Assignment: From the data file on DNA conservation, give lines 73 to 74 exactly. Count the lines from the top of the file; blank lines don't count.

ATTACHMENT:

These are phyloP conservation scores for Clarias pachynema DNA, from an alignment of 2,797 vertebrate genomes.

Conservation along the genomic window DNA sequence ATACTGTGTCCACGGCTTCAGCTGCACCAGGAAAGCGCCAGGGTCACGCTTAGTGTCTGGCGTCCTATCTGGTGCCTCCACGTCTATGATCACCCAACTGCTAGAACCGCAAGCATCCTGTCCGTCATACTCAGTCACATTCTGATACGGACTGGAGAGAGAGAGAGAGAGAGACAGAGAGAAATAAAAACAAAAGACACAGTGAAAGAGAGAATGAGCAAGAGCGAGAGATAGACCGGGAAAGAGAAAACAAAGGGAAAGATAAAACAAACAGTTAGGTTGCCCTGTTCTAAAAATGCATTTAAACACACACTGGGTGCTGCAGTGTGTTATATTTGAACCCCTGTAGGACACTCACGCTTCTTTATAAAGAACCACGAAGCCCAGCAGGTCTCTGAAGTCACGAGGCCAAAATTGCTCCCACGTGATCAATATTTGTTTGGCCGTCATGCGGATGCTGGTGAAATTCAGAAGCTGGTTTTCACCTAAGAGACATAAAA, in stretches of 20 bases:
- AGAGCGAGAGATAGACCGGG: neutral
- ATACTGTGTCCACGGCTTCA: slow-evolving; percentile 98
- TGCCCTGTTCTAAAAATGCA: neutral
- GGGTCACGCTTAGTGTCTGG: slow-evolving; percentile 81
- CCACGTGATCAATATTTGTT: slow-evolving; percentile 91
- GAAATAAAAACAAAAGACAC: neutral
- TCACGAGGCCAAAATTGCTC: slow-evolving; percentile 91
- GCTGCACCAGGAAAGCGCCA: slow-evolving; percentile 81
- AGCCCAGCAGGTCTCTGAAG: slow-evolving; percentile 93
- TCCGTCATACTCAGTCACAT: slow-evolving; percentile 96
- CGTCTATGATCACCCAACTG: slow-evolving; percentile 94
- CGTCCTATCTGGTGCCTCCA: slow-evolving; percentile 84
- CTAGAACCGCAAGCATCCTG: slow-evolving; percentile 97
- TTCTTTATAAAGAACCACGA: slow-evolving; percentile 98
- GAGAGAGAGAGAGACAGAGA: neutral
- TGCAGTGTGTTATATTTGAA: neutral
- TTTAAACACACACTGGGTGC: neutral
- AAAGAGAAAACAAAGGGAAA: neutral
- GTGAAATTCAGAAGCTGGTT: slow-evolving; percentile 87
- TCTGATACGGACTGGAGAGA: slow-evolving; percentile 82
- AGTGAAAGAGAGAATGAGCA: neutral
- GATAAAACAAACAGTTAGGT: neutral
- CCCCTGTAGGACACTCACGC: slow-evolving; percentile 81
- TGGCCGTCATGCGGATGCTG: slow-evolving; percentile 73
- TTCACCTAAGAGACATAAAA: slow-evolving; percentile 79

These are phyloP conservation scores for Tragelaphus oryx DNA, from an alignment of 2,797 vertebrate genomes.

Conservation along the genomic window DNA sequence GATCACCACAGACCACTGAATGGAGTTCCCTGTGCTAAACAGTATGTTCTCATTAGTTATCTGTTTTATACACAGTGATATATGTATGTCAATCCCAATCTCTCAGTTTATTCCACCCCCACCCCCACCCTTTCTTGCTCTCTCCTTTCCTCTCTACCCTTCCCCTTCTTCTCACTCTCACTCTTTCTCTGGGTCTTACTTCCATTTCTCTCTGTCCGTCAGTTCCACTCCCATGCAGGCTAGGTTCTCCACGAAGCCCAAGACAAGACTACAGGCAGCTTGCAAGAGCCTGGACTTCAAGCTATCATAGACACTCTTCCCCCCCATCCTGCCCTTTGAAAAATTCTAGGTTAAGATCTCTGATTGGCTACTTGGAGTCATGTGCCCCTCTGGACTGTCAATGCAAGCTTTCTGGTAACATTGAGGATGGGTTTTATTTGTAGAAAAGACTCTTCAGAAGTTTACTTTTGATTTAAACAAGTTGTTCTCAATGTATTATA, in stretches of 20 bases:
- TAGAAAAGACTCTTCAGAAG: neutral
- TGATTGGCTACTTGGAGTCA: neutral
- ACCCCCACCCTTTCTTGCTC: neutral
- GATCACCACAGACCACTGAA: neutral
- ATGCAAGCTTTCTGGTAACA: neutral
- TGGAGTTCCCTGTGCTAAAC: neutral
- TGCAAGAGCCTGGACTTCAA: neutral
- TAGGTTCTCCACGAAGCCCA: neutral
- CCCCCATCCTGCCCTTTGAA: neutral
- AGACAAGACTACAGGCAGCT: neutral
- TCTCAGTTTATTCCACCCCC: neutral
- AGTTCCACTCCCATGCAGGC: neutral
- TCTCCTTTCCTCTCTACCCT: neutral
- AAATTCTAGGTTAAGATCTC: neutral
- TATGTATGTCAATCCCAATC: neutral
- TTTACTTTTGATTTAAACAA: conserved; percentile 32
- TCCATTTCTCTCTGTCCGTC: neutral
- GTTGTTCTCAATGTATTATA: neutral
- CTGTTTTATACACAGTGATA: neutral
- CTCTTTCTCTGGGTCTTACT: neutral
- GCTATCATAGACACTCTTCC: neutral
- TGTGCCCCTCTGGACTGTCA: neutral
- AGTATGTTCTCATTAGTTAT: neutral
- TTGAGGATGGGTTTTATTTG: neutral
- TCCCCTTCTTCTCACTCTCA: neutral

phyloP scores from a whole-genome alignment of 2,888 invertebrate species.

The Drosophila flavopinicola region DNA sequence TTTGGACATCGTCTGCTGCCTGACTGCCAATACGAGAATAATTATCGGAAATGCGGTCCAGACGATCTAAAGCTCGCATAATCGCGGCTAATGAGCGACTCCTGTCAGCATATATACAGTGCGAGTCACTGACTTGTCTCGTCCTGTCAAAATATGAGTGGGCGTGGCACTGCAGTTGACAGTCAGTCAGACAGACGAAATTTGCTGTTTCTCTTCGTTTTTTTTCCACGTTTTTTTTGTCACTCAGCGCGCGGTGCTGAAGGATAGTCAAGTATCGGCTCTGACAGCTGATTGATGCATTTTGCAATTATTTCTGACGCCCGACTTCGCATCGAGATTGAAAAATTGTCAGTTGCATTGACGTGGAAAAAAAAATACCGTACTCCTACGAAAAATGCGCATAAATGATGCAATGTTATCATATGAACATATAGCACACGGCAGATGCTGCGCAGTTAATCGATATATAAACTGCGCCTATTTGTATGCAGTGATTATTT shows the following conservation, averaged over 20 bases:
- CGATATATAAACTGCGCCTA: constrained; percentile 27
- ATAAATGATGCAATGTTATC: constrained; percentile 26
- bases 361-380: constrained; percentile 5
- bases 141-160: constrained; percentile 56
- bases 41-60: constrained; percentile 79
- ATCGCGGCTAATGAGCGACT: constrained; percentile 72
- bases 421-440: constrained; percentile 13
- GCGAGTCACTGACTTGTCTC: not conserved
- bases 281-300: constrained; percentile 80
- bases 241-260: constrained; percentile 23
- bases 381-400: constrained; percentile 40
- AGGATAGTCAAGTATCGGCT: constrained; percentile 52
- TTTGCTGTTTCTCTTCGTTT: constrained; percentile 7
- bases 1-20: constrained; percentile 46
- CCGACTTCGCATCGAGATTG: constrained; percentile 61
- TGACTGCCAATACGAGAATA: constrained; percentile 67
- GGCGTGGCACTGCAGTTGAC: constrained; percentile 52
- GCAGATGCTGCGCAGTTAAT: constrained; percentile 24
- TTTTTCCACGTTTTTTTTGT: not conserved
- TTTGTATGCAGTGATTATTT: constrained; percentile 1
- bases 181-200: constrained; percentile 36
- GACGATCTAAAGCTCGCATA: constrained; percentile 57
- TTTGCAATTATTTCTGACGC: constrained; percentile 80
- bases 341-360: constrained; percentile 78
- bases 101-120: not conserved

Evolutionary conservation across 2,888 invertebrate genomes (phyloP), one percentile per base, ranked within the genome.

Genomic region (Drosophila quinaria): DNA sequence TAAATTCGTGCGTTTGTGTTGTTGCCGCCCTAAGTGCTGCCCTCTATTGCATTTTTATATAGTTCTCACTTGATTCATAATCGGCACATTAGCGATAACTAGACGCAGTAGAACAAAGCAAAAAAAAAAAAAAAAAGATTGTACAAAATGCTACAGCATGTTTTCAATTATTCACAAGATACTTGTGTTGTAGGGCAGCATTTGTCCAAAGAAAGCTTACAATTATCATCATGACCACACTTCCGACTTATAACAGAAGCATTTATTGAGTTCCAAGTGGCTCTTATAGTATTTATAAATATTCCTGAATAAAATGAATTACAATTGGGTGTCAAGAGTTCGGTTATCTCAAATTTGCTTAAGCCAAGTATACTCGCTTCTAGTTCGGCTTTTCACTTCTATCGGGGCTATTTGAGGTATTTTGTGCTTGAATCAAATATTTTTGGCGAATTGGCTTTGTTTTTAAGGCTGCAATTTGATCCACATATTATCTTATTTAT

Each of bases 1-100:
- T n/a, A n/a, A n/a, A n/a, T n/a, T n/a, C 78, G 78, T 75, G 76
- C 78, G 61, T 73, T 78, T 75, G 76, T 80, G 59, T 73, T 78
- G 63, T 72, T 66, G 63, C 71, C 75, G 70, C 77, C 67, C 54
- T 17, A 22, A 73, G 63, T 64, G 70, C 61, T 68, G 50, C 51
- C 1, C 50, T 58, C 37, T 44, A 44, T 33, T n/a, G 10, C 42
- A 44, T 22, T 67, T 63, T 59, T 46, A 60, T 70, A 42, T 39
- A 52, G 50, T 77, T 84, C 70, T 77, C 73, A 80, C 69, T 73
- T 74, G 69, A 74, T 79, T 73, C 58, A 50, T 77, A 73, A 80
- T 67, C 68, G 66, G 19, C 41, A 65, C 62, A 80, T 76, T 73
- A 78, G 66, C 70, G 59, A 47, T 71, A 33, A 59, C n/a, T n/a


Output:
- GGCGTGGCACTGCAGTTGAC: constrained; percentile 52
- GCAGATGCTGCGCAGTTAAT: constrained; percentile 24